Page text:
We had a minor Major Incident* today, and it was a nice little example of alarm fatigue.
A service — which was thankfully not in use yet — just up and stopped running in production. No sign of it where it used to be in Kubernetes or even in ArgoCD. Thankfully, when we spun up the major incident process, someone had an “oh… oh no” moment and realized that they’d done a
terraform apply in what should’ve been an unrelated repo right around the time the incident started and proactively joined the call.
We carefully redeployed the impacted service, all was good, we spun down the incident.
It turned out that the Terraform in the unrelated repo had been copied, in part, from the service that disappeared. On investigation, we found that the state file location in this repo wasn’t updated after the code was copied, so when the Terraform in this repo was applied, it happily destroyed the unexpected resources that were in the state file. But this happens regularly enough here that we even have a bit in our terraform CI that catches unexpected-looking state file paths and emits a warning at the top of the plan!
One thing that was a little surprising, though, is that a site reliability engineer from our Kubernetes team was pairing with the involved product engineer on the change that triggered the issue. That SRE has a lot of experience with Kubernetes and Terraform, and so would be less likely to point to the wrong state file, especially with a warning present.
But that warning is somewhat new, and we’ve only insisted on “compliant” state file paths since the warning was introduced. That in turn means that old repos often trigger the warning, even though their state file path is correct. And that in turn means that people that spend a lot of time working in established repos’ Terraform — like, say, a site reliability engineer who works with a lot of older repos — has learned that it’s safe to ignore the warning, because it usually is safe for them to ignore the warning when they’re doing their typical work.
But pairing with this other engineer was not their typical work.
We had decided a while ago that old repos which trigger the warning didn’t need to be updated, because we wanted to prevent a small change to an old, stable Terraform codebase from requiring the extra effort of a state move. I imagine whatever time we saved over that period was lost in one incident today. We haven’t had the incident review yet so I don’t know what we’ll do about that, but I won’t be surprised if we make it a blocking error requiring a state file move. Of course, moving state files around also introduces some risk! On the other hand, it’s probably automatable, except that then there’s risk that the automation will get something wrong which we won’t notice before the next incident.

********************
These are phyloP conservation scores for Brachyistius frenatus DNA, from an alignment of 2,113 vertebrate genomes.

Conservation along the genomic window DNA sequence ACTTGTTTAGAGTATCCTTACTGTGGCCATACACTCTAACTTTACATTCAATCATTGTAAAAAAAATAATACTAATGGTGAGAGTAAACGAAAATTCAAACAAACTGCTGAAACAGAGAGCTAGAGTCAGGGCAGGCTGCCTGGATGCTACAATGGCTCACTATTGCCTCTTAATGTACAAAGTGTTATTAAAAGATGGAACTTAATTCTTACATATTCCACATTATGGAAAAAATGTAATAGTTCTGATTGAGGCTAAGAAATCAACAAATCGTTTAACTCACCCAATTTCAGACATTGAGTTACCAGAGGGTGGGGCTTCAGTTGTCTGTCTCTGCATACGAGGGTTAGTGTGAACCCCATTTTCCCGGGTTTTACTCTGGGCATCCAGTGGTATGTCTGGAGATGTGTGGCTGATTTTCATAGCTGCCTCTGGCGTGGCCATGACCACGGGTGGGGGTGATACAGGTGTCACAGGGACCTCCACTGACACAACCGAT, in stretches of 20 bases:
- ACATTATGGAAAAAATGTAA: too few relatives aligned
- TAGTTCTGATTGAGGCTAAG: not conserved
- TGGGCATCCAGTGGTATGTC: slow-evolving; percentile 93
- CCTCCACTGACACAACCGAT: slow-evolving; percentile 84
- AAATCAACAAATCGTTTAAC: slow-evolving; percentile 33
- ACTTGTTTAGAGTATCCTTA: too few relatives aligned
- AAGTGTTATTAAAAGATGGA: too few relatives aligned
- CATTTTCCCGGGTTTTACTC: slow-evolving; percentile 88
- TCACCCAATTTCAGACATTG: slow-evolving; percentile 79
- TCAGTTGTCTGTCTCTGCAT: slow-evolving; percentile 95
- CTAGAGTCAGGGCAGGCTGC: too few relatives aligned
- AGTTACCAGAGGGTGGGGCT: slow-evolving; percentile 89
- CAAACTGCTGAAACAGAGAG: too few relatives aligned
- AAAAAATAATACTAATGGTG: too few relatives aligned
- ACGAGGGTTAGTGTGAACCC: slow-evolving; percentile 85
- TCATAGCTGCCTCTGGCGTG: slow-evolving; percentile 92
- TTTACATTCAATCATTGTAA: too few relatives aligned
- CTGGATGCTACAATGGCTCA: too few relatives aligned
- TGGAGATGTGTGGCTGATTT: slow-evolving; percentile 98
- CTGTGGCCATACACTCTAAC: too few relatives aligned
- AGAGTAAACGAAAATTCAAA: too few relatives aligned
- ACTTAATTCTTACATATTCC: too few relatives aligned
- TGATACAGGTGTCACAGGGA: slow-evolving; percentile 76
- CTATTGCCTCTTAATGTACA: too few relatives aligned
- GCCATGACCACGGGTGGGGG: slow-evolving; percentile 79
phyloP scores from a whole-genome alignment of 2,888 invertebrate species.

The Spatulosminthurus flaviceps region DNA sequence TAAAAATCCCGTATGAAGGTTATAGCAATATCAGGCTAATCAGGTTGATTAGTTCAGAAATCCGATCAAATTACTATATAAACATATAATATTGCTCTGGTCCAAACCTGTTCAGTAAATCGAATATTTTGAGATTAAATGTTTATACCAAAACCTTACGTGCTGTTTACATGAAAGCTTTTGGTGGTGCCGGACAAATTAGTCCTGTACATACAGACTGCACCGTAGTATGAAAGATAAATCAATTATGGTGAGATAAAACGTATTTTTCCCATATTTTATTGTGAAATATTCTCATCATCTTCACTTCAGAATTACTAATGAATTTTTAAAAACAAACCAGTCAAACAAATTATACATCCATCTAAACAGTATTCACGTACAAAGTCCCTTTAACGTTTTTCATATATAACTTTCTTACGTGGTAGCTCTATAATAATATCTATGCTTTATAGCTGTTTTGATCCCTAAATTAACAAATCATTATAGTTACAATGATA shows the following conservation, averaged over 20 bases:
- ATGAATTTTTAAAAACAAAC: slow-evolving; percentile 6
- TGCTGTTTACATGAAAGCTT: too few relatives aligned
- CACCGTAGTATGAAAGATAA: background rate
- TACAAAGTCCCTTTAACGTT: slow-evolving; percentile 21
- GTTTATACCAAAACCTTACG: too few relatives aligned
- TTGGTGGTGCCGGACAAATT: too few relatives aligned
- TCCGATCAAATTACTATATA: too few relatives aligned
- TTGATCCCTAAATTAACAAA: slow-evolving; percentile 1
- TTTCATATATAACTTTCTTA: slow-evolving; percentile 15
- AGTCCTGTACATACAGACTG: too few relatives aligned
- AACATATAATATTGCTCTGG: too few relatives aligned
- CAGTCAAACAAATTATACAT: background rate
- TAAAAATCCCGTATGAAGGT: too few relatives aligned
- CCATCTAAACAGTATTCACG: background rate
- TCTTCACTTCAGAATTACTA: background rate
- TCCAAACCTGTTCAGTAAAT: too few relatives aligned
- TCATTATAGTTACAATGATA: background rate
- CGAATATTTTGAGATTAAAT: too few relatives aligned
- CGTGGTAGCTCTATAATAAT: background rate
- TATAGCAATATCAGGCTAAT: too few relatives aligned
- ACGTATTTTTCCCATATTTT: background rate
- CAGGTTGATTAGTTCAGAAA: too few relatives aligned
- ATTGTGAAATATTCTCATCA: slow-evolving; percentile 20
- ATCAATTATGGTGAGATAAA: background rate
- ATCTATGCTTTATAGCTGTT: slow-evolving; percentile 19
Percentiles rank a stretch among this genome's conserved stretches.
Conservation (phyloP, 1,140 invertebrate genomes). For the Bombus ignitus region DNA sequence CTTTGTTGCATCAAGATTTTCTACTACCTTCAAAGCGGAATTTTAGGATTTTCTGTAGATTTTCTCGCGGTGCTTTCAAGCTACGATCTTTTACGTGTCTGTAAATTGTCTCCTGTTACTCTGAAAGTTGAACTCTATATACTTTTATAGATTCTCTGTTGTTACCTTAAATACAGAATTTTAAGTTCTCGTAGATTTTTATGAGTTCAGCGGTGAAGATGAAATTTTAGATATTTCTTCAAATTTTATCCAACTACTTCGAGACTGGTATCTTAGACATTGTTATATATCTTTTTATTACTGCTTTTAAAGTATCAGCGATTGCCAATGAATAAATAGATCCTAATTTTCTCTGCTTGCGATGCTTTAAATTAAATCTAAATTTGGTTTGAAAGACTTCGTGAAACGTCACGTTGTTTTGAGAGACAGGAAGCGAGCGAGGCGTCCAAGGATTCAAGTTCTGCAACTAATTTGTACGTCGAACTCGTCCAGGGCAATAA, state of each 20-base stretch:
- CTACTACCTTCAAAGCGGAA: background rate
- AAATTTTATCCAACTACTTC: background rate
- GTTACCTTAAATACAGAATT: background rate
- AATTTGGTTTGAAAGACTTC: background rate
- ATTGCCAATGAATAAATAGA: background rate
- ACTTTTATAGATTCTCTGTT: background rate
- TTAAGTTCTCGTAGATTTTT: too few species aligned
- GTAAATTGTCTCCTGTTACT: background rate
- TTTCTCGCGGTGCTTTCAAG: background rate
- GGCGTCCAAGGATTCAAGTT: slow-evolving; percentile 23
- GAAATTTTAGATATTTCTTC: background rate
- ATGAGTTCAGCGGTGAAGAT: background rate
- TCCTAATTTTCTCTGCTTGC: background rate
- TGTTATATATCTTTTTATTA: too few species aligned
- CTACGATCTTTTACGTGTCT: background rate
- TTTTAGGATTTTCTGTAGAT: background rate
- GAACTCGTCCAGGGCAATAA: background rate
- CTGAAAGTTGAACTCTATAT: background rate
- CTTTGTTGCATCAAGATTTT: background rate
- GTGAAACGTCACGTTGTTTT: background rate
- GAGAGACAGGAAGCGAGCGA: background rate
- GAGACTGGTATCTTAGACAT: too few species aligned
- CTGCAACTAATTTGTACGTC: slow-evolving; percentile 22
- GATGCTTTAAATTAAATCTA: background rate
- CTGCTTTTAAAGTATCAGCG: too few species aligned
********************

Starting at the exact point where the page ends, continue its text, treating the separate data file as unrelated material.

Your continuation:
(I’m reminded of the primarily Japanese railway practice of point and call, where a railway operator is required to point at an indicator and say its status out loud. For example, we could decide that when we encounter that warning, we have to paste the state file location from the code into a Github comment, as a forcing function to make sure anyone who wants to bypass the warning verifies that it’s a false alarm. My current main use of point and call is to ensure the sunroof on my car is closed when I’m about to go into a car wash.)
There’s no blame on the product engineer and site reliability engineer here. We created a situation in which we encouraged ignoring a warning, and someone did. If anything, this low-impact incident was the best possible opportunity to discover that we were producing alarm fatigue, because it gave a clear demonstration of how things might go wrong. And the fact everything was in Terraform in the first place made it easy to undo the change and deploy the affected service.
* By which I mean someone spun up our Major Incident process for help resolving a problem, even though in the end we understood the customer impact from the problem to be very low.